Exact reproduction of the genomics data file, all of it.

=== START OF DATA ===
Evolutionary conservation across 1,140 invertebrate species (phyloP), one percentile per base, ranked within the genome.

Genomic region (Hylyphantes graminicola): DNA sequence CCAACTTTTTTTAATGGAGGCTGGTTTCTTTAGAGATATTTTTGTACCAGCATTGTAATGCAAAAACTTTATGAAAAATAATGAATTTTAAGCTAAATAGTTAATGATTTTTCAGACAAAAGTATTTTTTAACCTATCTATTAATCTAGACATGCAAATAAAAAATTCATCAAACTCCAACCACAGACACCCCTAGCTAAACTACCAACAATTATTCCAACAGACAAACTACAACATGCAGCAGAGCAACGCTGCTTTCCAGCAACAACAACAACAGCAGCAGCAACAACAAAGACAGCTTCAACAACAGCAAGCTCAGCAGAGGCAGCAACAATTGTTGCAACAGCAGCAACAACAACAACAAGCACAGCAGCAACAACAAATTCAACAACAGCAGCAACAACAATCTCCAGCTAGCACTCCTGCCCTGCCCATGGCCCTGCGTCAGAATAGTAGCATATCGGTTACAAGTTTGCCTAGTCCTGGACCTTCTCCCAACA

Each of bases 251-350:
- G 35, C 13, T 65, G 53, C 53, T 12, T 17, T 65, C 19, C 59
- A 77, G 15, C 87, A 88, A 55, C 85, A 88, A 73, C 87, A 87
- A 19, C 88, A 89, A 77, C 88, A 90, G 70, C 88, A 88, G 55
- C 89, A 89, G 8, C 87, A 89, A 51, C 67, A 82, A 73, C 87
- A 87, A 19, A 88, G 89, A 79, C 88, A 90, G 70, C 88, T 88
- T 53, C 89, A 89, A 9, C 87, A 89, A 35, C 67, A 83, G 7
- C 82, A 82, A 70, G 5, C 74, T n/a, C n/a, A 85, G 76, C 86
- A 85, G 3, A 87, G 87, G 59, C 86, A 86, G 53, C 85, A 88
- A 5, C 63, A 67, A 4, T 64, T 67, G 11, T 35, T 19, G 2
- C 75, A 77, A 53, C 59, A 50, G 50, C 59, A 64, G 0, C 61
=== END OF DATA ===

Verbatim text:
Evolutionary conservation across 1,140 invertebrate species (phyloP), one percentile per base, ranked within the genome.

Genomic region (Hylyphantes graminicola): DNA sequence CCAACTTTTTTTAATGGAGGCTGGTTTCTTTAGAGATATTTTTGTACCAGCATTGTAATGCAAAAACTTTATGAAAAATAATGAATTTTAAGCTAAATAGTTAATGATTTTTCAGACAAAAGTATTTTTTAACCTATCTATTAATCTAGACATGCAAATAAAAAATTCATCAAACTCCAACCACAGACACCCCTAGCTAAACTACCAACAATTATTCCAACAGACAAACTACAACATGCAGCAGAGCAACGCTGCTTTCCAGCAACAACAACAACAGCAGCAGCAACAACAAAGACAGCTTCAACAACAGCAAGCTCAGCAGAGGCAGCAACAATTGTTGCAACAGCAGCAACAACAACAACAAGCACAGCAGCAACAACAAATTCAACAACAGCAGCAACAACAATCTCCAGCTAGCACTCCTGCCCTGCCCATGGCCCTGCGTCAGAATAGTAGCATATCGGTTACAAGTTTGCCTAGTCCTGGACCTTCTCCCAACA

Each of bases 251-350:
- G 35, C 13, T 65, G 53, C 53, T 12, T 17, T 65, C 19, C 59
- A 77, G 15, C 87, A 88, A 55, C 85, A 88, A 73, C 87, A 87
- A 19, C 88, A 89, A 77, C 88, A 90, G 70, C 88, A 88, G 55
- C 89, A 89, G 8, C 87, A 89, A 51, C 67, A 82, A 73, C 87
- A 87, A 19, A 88, G 89, A 79, C 88, A 90, G 70, C 88, T 88
- T 53, C 89, A 89, A 9, C 87, A 89, A 35, C 67, A 83, G 7
- C 82, A 82, A 70, G 5, C 74, T n/a, C n/a, A 85, G 76, C 86
- A 85, G 3, A 87, G 87, G 59, C 86, A 86, G 53, C 85, A 88
- A 5, C 63, A 67, A 4, T 64, T 67, G 11, T 35, T 19, G 2
- C 75, A 77, A 53, C 59, A 50, G 50, C 59, A 64, G 0, C 61